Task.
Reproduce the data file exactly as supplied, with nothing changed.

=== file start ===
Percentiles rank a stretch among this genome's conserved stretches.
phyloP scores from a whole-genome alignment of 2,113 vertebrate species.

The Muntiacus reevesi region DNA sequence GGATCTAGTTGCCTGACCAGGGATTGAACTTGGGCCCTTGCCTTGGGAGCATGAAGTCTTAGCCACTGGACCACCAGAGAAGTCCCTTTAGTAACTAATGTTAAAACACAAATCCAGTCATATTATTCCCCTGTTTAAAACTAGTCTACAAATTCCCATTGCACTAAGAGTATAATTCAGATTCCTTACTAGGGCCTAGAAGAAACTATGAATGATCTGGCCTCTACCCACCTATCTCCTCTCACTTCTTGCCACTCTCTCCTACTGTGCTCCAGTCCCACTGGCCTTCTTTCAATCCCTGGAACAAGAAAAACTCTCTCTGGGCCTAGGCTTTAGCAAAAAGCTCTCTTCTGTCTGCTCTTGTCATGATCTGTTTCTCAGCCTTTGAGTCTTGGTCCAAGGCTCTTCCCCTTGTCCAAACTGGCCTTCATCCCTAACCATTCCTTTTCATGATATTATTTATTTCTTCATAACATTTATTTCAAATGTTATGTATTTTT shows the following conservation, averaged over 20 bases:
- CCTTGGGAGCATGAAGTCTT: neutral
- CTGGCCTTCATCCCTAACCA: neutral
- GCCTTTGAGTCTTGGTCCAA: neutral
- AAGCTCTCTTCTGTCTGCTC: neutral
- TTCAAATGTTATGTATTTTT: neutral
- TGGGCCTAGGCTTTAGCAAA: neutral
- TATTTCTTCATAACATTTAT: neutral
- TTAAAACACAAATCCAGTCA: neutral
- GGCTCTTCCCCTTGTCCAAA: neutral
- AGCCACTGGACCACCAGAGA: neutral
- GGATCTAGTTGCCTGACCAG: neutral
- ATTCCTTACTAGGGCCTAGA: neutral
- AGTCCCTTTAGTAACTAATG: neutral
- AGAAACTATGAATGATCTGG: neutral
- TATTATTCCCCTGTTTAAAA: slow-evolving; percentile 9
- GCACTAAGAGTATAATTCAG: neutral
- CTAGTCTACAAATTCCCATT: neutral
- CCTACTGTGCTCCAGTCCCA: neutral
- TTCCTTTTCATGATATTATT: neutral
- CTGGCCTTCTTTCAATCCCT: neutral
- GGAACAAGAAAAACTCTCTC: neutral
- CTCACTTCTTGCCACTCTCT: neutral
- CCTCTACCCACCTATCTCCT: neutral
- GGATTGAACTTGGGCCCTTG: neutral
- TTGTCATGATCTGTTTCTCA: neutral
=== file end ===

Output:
Percentiles rank a stretch among this genome's conserved stretches.
phyloP scores from a whole-genome alignment of 2,113 vertebrate species.

The Muntiacus reevesi region DNA sequence GGATCTAGTTGCCTGACCAGGGATTGAACTTGGGCCCTTGCCTTGGGAGCATGAAGTCTTAGCCACTGGACCACCAGAGAAGTCCCTTTAGTAACTAATGTTAAAACACAAATCCAGTCATATTATTCCCCTGTTTAAAACTAGTCTACAAATTCCCATTGCACTAAGAGTATAATTCAGATTCCTTACTAGGGCCTAGAAGAAACTATGAATGATCTGGCCTCTACCCACCTATCTCCTCTCACTTCTTGCCACTCTCTCCTACTGTGCTCCAGTCCCACTGGCCTTCTTTCAATCCCTGGAACAAGAAAAACTCTCTCTGGGCCTAGGCTTTAGCAAAAAGCTCTCTTCTGTCTGCTCTTGTCATGATCTGTTTCTCAGCCTTTGAGTCTTGGTCCAAGGCTCTTCCCCTTGTCCAAACTGGCCTTCATCCCTAACCATTCCTTTTCATGATATTATTTATTTCTTCATAACATTTATTTCAAATGTTATGTATTTTT shows the following conservation, averaged over 20 bases:
- CCTTGGGAGCATGAAGTCTT: neutral
- CTGGCCTTCATCCCTAACCA: neutral
- GCCTTTGAGTCTTGGTCCAA: neutral
- AAGCTCTCTTCTGTCTGCTC: neutral
- TTCAAATGTTATGTATTTTT: neutral
- TGGGCCTAGGCTTTAGCAAA: neutral
- TATTTCTTCATAACATTTAT: neutral
- TTAAAACACAAATCCAGTCA: neutral
- GGCTCTTCCCCTTGTCCAAA: neutral
- AGCCACTGGACCACCAGAGA: neutral
- GGATCTAGTTGCCTGACCAG: neutral
- ATTCCTTACTAGGGCCTAGA: neutral
- AGTCCCTTTAGTAACTAATG: neutral
- AGAAACTATGAATGATCTGG: neutral
- TATTATTCCCCTGTTTAAAA: slow-evolving; percentile 9
- GCACTAAGAGTATAATTCAG: neutral
- CTAGTCTACAAATTCCCATT: neutral
- CCTACTGTGCTCCAGTCCCA: neutral
- TTCCTTTTCATGATATTATT: neutral
- CTGGCCTTCTTTCAATCCCT: neutral
- GGAACAAGAAAAACTCTCTC: neutral
- CTCACTTCTTGCCACTCTCT: neutral
- CCTCTACCCACCTATCTCCT: neutral
- GGATTGAACTTGGGCCCTTG: neutral
- TTGTCATGATCTGTTTCTCA: neutral